We’ve made it! Over the past five weeks we have taken an in-depth look at the two most popular content management systems currently available. We have critically analyzed both WordPress and Joomla in a number of different departments. We have discovered the strengths and weaknesses of each system and figured out that neither one of them does everything perfectly.
Today, I’m going to summarise the conclusions we’ve reached each week in this series and provide some final thoughts on the CMS war.
In week one, I provided an introduction to each CMS and explained the current state of affairs. The conclusion reached was that WordPress is the most popular CMS if we go by current statistics, although Joomla is a couple of years younger than its counterpart.
We established that WordPress is slightly more user-friendly and entails less of a learning curve if you’re a web newbie.
I also suggested that WordPress may be your best choice if you’re starting a blog/content-driven site, whereas Joomla may be better for static or corporate sites and things like intranets, with eBay being a prime exponent of that.
Part 2: Templates and Themes
Week two’s discussion revolved around templating for WordPress & Joomla. We established that there is no real difference in difficulty levels when it comes to developing custom templates/themes for either system. We also discussed the fact that WordPress themes are generally designed with a specific purpose in mind; usually content curation/blogging. Joomla templates seem to be designed to be a lot more versatile.
I feel that WordPress is more for minimalistic design, whereas Joomla offers quite a lot of versatility and freedom when it comes to design.
There is no clear winner here — if you find a template/theme that suits you, go for it. Design is subjective.
Part 3: Plugins, Extensions and Customization
In week 3 we talked about the sorts of extensions available for each CMS.
We discussed the fact that there is a different extension structure for each. Joomla’s structure is more intuitive than WordPress’ once you get the hang of it.
Again, it boils down to the purpose of your website. I’ve found that most WordPress plugins are developed specifically for blog-type websites, whereas Joomla extensions have a much wider variety. If you find the perfect extension to underpin the core functionality of your website, then you should probably be using whichever CMS that extension was developed for.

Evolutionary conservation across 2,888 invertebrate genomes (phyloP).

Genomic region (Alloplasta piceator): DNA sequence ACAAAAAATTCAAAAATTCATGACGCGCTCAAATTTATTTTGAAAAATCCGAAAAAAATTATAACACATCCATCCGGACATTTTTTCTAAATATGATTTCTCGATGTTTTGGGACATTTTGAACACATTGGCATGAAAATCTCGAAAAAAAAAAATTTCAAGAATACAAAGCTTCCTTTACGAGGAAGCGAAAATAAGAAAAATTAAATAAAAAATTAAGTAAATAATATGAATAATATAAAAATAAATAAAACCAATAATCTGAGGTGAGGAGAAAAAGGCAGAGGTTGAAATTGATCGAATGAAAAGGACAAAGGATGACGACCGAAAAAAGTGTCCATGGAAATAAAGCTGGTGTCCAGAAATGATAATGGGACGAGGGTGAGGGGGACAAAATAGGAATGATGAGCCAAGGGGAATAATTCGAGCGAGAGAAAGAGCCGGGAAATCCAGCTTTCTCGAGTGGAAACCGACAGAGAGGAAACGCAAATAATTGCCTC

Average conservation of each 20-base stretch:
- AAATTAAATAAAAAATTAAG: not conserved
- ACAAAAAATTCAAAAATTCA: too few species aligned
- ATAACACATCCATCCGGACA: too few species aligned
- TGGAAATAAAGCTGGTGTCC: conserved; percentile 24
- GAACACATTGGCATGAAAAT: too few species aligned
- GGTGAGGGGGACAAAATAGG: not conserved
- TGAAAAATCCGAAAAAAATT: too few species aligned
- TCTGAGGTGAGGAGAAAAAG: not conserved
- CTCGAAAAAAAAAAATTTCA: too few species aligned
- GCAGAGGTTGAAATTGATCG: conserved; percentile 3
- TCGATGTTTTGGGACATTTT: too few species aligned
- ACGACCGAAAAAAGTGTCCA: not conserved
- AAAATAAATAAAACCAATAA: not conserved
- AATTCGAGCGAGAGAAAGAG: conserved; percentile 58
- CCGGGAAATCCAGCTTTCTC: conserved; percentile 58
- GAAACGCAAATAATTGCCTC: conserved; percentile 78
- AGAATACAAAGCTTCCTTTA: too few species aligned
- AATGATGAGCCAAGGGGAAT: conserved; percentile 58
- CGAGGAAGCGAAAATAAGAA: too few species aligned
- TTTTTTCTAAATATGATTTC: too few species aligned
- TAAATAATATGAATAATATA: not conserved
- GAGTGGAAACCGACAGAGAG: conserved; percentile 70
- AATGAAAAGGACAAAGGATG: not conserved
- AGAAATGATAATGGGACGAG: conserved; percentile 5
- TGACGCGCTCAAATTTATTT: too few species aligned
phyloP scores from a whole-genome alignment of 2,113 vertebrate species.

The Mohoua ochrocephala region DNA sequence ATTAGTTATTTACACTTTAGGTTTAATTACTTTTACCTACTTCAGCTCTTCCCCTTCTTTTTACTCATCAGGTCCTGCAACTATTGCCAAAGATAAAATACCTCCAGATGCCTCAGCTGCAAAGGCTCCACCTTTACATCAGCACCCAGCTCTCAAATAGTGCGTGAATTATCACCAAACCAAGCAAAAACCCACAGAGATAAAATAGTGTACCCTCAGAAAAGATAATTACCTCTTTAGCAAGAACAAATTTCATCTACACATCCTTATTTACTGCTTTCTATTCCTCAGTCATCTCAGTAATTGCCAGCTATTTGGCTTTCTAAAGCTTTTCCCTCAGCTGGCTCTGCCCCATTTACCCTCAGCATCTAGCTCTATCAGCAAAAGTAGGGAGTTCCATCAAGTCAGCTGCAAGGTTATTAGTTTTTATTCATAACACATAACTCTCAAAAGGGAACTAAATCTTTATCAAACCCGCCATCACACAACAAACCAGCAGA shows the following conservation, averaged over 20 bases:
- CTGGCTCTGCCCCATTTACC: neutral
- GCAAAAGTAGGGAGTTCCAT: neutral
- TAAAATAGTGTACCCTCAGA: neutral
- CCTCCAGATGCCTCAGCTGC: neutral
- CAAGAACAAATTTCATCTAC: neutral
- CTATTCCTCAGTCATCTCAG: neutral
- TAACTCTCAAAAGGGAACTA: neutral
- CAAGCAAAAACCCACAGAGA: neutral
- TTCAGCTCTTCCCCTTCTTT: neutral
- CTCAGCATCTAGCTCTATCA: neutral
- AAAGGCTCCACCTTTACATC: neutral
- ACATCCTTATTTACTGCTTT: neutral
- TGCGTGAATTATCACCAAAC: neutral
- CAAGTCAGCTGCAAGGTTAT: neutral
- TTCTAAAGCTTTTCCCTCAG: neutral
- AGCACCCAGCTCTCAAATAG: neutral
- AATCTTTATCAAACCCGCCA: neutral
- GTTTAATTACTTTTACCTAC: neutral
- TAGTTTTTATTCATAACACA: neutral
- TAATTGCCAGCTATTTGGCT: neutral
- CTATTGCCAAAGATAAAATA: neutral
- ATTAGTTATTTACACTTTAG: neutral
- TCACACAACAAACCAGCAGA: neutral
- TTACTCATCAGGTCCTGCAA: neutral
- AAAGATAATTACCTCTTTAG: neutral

Part 4: Search Engine Optimization
In this analysis, we compared WordPress and Joomla in terms of SEO competence. There is no hiding from the fact that WordPress is substantially better for SEO than Joomla. While Joomla isn’t horrible in the SEO department, it can be a bit of a hassle to get 100% right.
WordPress’ real SEO power comes from the excellent array of plugins available to make your life easier. It is a definite winner here, but Joomla isn’t that bad that you should completely avoid it on the basis of SEO alone.
Part 5: Support and Community
In week 5 we found, somewhat surprisingly, that — in comparison with Joomla — WordPress lacks a lot of community-building initiative. Its website is bland (they might call it minimalistic) and seems to rest on the fact that WordPress is already the most popular CMS around.
Joomla, on the other hand, really is trying to foster its community. The website is really attractive and intuitive, it has a number of great initiatives on the go and its support forum is phenomenal.
And the Winner Is…
I have been contemplating this decision for a long time. Not just while I’ve been writing this series, but for all the years I’ve been designing websites.
The truth is, I just can’t find enough evidence to conclusively name one CMS a comprehensive winner. I think that both systems are good for certain purposes and this thought seems to be reiterated every time I begin planning a site design. I never know as soon as I take on a client whether the site will be done in WordPress or Joomla — I have to take all the above factors into consideration (particularly the available extensions in relation to the purpose of the website) before I can make a decision.
The purpose of this series is to give you clear insight into the capabilities, advantages and drawbacks of each CMS. I would like you to walk away with enough insight and understanding to make a truly informed decision on what the best CMS for your website is.
As a general rule of thumb, when I’m developing a site that relies heavily on content — something like a blog/content curation website or a news website — I will generally look to WordPress. For just about everything else (usually more complex sites) I tend to use Joomla.
I guess this matches the purpose of WordPress, which is to provide a platform for the easy publishing and distribution of content.
Whichever CMS you decide to use, you are going to need to spend a bit of time learning the ins and outs of the system, especially if you’re going to attempt developing it yourself. Yes, WordPress is a little more intuitive than Joomla, but the “complexity” of Joomla allows it to be a much more versatile system.
The fact is it comes down to personal preference. It’s a subjective decision and this is the reason why the WordPress v Joomla debate will continue. Decide which system suits your purpose and go for it.
Which CMS is your favourite? Why? If you have any questions or you think I’ve missed something important, please bring it up in the comments. You can also connect with me on Facebook or Twitter — I love feedback!
If you enjoyed reading this post, you’ll love Learnable; the place to learn fresh skills and techniques from the masters. Members get instant access to all of SitePoint’s ebooks and interactive online courses, like The Beginner’s Guide to Web Design with WordPress.